Ancient Chocolate Sauce: Discovery of 2500-year-old cacao remnants in Mexico’s Puuc Region

maya chocolate lady

I get all my Maya world news by reading the daily digests I receive from the FAMSI Aztlan listserve, an email group intended for “all persons interested in Pre-Columbian cultures, whether amateurs or professionals.”

Yesterday, Mike Ruggeri, who runs his own Maya Archaeology News and Links page, reported on the Maya wire that “seed residues of chocolate have been found in a dish and not vases for the first time in Mesoamerica. The discovery was made at the Paso del Macho site near a ball court in the Maya Puuc region of the Yucatan. This shows the Maya used cocoa as a condiment as well as a beverage. The residue is dated at 600-500 BCE.”

Ruggeri continues: “It appears to be like a mole sauce preparation found on the dish. The finds were analyzed by a joint team from INAH and from the USA. Mass spectrometry was used to identify the traces. This adds to the growing body of evidence that the Puuc region was far more developed as a Maya cultural area much earlier than had been believed before.”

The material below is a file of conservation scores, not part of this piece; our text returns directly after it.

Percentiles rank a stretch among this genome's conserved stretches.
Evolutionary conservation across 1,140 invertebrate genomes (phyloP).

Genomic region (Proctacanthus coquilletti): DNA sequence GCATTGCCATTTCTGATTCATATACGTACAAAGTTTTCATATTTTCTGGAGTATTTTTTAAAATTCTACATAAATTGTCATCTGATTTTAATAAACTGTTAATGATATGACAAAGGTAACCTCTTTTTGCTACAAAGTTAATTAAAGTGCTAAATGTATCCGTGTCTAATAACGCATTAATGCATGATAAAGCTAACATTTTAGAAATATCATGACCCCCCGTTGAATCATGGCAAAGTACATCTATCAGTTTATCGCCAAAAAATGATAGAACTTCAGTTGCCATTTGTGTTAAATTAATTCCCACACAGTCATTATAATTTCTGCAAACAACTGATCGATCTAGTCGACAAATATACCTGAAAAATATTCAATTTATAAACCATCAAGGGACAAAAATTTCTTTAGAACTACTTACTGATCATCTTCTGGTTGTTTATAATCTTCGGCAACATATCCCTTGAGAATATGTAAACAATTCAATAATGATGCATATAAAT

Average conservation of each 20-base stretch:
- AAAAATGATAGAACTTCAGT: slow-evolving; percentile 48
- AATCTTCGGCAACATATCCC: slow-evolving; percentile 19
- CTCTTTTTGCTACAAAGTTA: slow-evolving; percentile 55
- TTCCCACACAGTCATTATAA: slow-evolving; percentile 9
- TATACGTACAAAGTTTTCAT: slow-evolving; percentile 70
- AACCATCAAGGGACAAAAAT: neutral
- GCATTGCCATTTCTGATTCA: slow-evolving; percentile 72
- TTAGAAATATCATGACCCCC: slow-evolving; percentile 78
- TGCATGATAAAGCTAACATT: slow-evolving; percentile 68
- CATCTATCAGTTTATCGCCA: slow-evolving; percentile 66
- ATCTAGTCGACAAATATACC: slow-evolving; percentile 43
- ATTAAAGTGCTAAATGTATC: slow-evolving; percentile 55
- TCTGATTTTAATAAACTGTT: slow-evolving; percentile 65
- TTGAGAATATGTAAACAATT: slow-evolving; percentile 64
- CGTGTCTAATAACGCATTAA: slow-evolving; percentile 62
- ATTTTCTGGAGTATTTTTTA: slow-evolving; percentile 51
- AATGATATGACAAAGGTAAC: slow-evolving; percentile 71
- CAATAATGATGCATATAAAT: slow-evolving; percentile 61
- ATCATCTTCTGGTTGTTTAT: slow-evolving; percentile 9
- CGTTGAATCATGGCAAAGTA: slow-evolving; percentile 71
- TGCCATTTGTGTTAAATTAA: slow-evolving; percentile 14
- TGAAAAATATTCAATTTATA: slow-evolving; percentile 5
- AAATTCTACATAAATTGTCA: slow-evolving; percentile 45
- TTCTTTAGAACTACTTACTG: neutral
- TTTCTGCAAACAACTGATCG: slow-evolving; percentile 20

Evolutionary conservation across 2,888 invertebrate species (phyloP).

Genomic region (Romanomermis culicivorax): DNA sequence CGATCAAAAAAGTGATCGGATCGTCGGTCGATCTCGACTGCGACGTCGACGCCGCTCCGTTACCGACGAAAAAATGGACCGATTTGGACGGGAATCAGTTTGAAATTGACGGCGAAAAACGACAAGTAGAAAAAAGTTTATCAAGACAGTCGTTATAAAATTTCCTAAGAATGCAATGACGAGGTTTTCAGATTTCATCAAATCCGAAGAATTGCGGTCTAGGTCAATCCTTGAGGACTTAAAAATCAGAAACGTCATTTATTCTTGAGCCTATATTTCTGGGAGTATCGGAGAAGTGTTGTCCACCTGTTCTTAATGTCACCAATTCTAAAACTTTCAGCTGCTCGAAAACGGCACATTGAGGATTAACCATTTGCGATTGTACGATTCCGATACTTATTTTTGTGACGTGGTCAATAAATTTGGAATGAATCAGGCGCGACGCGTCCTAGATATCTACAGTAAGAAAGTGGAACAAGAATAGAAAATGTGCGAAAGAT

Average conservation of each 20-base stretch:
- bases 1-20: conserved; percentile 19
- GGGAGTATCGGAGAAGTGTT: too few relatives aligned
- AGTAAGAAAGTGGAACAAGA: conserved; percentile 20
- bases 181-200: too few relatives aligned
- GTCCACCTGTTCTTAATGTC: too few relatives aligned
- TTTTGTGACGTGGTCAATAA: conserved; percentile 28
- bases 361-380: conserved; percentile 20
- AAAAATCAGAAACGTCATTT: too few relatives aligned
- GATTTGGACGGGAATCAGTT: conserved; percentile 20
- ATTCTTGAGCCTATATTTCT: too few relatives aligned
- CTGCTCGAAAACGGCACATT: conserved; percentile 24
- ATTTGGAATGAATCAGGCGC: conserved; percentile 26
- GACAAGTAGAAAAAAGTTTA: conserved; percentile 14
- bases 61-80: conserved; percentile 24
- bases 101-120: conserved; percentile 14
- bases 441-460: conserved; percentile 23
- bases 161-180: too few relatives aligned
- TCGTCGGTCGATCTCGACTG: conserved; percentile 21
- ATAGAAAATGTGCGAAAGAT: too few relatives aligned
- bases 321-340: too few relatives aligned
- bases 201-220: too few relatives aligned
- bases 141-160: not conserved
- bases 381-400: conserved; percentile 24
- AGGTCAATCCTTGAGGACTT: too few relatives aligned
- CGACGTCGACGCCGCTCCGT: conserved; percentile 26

INAH, the Mexican Institute of Archaeology, has the official story here (in Spanish): “Descubren cacao de hace 2,500 años en Yucatán”.

For the traveler, this means even more chocolate-coated intrigue during your Maya chocolate tour this year. Every country in the Maya region offers some form of “ruta de cacao,” either as day trips of multi-day packages.

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